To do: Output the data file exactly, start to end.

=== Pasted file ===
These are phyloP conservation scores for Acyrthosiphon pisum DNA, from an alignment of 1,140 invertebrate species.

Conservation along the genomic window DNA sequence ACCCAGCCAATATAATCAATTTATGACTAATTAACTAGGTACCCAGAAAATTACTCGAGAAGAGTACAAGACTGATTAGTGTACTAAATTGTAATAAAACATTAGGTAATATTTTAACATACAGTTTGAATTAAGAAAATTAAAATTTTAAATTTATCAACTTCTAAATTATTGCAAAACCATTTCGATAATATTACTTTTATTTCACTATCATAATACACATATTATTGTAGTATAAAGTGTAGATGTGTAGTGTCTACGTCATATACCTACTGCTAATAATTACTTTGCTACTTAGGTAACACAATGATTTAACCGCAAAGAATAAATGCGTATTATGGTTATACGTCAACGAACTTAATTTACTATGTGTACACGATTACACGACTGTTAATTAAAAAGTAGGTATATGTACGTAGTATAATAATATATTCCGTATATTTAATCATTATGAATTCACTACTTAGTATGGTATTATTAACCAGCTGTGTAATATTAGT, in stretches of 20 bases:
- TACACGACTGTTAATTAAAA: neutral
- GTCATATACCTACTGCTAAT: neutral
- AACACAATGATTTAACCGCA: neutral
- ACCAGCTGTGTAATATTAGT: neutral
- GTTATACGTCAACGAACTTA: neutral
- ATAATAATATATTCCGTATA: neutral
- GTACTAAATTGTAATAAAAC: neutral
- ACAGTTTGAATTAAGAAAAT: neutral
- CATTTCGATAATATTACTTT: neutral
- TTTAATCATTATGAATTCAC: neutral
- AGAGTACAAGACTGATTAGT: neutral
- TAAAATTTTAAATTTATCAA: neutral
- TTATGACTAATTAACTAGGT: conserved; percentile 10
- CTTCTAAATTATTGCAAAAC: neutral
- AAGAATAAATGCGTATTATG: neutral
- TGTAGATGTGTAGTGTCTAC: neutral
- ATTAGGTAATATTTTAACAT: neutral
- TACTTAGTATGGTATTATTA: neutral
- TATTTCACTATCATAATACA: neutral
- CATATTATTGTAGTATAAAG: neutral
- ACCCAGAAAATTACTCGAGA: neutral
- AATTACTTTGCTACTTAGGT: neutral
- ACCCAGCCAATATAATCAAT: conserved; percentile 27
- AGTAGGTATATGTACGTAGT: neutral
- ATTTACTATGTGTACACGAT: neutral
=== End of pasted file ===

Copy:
These are phyloP conservation scores for Acyrthosiphon pisum DNA, from an alignment of 1,140 invertebrate species.

Conservation along the genomic window DNA sequence ACCCAGCCAATATAATCAATTTATGACTAATTAACTAGGTACCCAGAAAATTACTCGAGAAGAGTACAAGACTGATTAGTGTACTAAATTGTAATAAAACATTAGGTAATATTTTAACATACAGTTTGAATTAAGAAAATTAAAATTTTAAATTTATCAACTTCTAAATTATTGCAAAACCATTTCGATAATATTACTTTTATTTCACTATCATAATACACATATTATTGTAGTATAAAGTGTAGATGTGTAGTGTCTACGTCATATACCTACTGCTAATAATTACTTTGCTACTTAGGTAACACAATGATTTAACCGCAAAGAATAAATGCGTATTATGGTTATACGTCAACGAACTTAATTTACTATGTGTACACGATTACACGACTGTTAATTAAAAAGTAGGTATATGTACGTAGTATAATAATATATTCCGTATATTTAATCATTATGAATTCACTACTTAGTATGGTATTATTAACCAGCTGTGTAATATTAGT, in stretches of 20 bases:
- TACACGACTGTTAATTAAAA: neutral
- GTCATATACCTACTGCTAAT: neutral
- AACACAATGATTTAACCGCA: neutral
- ACCAGCTGTGTAATATTAGT: neutral
- GTTATACGTCAACGAACTTA: neutral
- ATAATAATATATTCCGTATA: neutral
- GTACTAAATTGTAATAAAAC: neutral
- ACAGTTTGAATTAAGAAAAT: neutral
- CATTTCGATAATATTACTTT: neutral
- TTTAATCATTATGAATTCAC: neutral
- AGAGTACAAGACTGATTAGT: neutral
- TAAAATTTTAAATTTATCAA: neutral
- TTATGACTAATTAACTAGGT: conserved; percentile 10
- CTTCTAAATTATTGCAAAAC: neutral
- AAGAATAAATGCGTATTATG: neutral
- TGTAGATGTGTAGTGTCTAC: neutral
- ATTAGGTAATATTTTAACAT: neutral
- TACTTAGTATGGTATTATTA: neutral
- TATTTCACTATCATAATACA: neutral
- CATATTATTGTAGTATAAAG: neutral
- ACCCAGAAAATTACTCGAGA: neutral
- AATTACTTTGCTACTTAGGT: neutral
- ACCCAGCCAATATAATCAAT: conserved; percentile 27
- AGTAGGTATATGTACGTAGT: neutral
- ATTTACTATGTGTACACGAT: neutral